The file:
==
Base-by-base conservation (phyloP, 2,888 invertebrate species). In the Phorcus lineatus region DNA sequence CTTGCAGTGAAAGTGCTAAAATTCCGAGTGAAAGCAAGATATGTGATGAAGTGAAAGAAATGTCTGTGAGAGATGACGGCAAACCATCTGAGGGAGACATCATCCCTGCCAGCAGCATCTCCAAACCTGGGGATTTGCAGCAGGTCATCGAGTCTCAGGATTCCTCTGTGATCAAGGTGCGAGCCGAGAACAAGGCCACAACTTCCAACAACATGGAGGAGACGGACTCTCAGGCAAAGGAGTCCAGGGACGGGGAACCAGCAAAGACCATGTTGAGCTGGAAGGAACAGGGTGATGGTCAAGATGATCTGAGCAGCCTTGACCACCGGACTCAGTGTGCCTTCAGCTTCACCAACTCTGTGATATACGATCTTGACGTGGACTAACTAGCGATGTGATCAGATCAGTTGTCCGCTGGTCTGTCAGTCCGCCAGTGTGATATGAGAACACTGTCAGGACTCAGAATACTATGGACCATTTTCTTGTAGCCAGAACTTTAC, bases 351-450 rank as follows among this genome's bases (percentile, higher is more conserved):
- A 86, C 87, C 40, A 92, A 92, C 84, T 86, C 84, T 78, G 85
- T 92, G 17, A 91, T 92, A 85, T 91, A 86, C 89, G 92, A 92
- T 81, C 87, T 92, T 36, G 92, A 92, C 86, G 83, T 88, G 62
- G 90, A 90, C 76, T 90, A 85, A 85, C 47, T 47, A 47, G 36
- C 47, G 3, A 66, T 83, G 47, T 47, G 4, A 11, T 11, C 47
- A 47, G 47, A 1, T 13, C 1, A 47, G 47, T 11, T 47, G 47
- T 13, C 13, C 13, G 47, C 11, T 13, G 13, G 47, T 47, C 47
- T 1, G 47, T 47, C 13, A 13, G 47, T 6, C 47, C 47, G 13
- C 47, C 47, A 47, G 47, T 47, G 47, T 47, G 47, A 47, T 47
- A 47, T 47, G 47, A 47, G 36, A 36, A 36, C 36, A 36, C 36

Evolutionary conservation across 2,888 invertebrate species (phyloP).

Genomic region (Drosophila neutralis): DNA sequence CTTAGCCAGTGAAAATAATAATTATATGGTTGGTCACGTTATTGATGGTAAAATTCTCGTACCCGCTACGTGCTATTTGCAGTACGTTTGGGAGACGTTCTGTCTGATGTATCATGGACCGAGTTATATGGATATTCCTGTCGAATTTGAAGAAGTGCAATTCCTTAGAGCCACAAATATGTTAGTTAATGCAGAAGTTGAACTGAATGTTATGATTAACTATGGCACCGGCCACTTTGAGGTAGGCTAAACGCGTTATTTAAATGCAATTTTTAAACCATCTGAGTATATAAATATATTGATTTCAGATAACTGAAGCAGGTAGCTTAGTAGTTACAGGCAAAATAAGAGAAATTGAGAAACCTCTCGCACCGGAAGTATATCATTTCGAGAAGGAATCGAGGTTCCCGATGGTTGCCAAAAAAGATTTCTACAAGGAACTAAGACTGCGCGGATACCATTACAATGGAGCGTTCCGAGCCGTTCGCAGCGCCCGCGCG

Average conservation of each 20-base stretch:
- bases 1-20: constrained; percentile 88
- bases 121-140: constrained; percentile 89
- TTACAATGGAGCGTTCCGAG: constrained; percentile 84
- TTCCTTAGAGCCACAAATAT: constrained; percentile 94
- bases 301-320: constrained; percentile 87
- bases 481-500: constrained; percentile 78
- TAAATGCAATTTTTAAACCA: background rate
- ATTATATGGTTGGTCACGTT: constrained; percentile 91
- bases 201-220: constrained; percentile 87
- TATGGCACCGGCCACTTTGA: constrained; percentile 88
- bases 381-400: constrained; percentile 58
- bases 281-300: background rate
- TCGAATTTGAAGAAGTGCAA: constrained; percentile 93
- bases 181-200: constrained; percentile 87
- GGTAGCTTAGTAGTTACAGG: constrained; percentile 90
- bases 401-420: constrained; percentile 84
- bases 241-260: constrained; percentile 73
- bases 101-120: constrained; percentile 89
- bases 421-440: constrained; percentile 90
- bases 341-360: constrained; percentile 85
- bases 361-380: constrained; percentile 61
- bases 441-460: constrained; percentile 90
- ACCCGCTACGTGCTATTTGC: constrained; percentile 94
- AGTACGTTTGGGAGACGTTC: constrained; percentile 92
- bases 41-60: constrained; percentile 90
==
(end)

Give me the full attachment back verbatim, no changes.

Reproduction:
Base-by-base conservation (phyloP, 2,888 invertebrate species). In the Phorcus lineatus region DNA sequence CTTGCAGTGAAAGTGCTAAAATTCCGAGTGAAAGCAAGATATGTGATGAAGTGAAAGAAATGTCTGTGAGAGATGACGGCAAACCATCTGAGGGAGACATCATCCCTGCCAGCAGCATCTCCAAACCTGGGGATTTGCAGCAGGTCATCGAGTCTCAGGATTCCTCTGTGATCAAGGTGCGAGCCGAGAACAAGGCCACAACTTCCAACAACATGGAGGAGACGGACTCTCAGGCAAAGGAGTCCAGGGACGGGGAACCAGCAAAGACCATGTTGAGCTGGAAGGAACAGGGTGATGGTCAAGATGATCTGAGCAGCCTTGACCACCGGACTCAGTGTGCCTTCAGCTTCACCAACTCTGTGATATACGATCTTGACGTGGACTAACTAGCGATGTGATCAGATCAGTTGTCCGCTGGTCTGTCAGTCCGCCAGTGTGATATGAGAACACTGTCAGGACTCAGAATACTATGGACCATTTTCTTGTAGCCAGAACTTTAC, bases 351-450 rank as follows among this genome's bases (percentile, higher is more conserved):
- A 86, C 87, C 40, A 92, A 92, C 84, T 86, C 84, T 78, G 85
- T 92, G 17, A 91, T 92, A 85, T 91, A 86, C 89, G 92, A 92
- T 81, C 87, T 92, T 36, G 92, A 92, C 86, G 83, T 88, G 62
- G 90, A 90, C 76, T 90, A 85, A 85, C 47, T 47, A 47, G 36
- C 47, G 3, A 66, T 83, G 47, T 47, G 4, A 11, T 11, C 47
- A 47, G 47, A 1, T 13, C 1, A 47, G 47, T 11, T 47, G 47
- T 13, C 13, C 13, G 47, C 11, T 13, G 13, G 47, T 47, C 47
- T 1, G 47, T 47, C 13, A 13, G 47, T 6, C 47, C 47, G 13
- C 47, C 47, A 47, G 47, T 47, G 47, T 47, G 47, A 47, T 47
- A 47, T 47, G 47, A 47, G 36, A 36, A 36, C 36, A 36, C 36

Evolutionary conservation across 2,888 invertebrate species (phyloP).

Genomic region (Drosophila neutralis): DNA sequence CTTAGCCAGTGAAAATAATAATTATATGGTTGGTCACGTTATTGATGGTAAAATTCTCGTACCCGCTACGTGCTATTTGCAGTACGTTTGGGAGACGTTCTGTCTGATGTATCATGGACCGAGTTATATGGATATTCCTGTCGAATTTGAAGAAGTGCAATTCCTTAGAGCCACAAATATGTTAGTTAATGCAGAAGTTGAACTGAATGTTATGATTAACTATGGCACCGGCCACTTTGAGGTAGGCTAAACGCGTTATTTAAATGCAATTTTTAAACCATCTGAGTATATAAATATATTGATTTCAGATAACTGAAGCAGGTAGCTTAGTAGTTACAGGCAAAATAAGAGAAATTGAGAAACCTCTCGCACCGGAAGTATATCATTTCGAGAAGGAATCGAGGTTCCCGATGGTTGCCAAAAAAGATTTCTACAAGGAACTAAGACTGCGCGGATACCATTACAATGGAGCGTTCCGAGCCGTTCGCAGCGCCCGCGCG

Average conservation of each 20-base stretch:
- bases 1-20: constrained; percentile 88
- bases 121-140: constrained; percentile 89
- TTACAATGGAGCGTTCCGAG: constrained; percentile 84
- TTCCTTAGAGCCACAAATAT: constrained; percentile 94
- bases 301-320: constrained; percentile 87
- bases 481-500: constrained; percentile 78
- TAAATGCAATTTTTAAACCA: background rate
- ATTATATGGTTGGTCACGTT: constrained; percentile 91
- bases 201-220: constrained; percentile 87
- TATGGCACCGGCCACTTTGA: constrained; percentile 88
- bases 381-400: constrained; percentile 58
- bases 281-300: background rate
- TCGAATTTGAAGAAGTGCAA: constrained; percentile 93
- bases 181-200: constrained; percentile 87
- GGTAGCTTAGTAGTTACAGG: constrained; percentile 90
- bases 401-420: constrained; percentile 84
- bases 241-260: constrained; percentile 73
- bases 101-120: constrained; percentile 89
- bases 421-440: constrained; percentile 90
- bases 341-360: constrained; percentile 85
- bases 361-380: constrained; percentile 61
- bases 441-460: constrained; percentile 90
- ACCCGCTACGTGCTATTTGC: constrained; percentile 94
- AGTACGTTTGGGAGACGTTC: constrained; percentile 92
- bases 41-60: constrained; percentile 90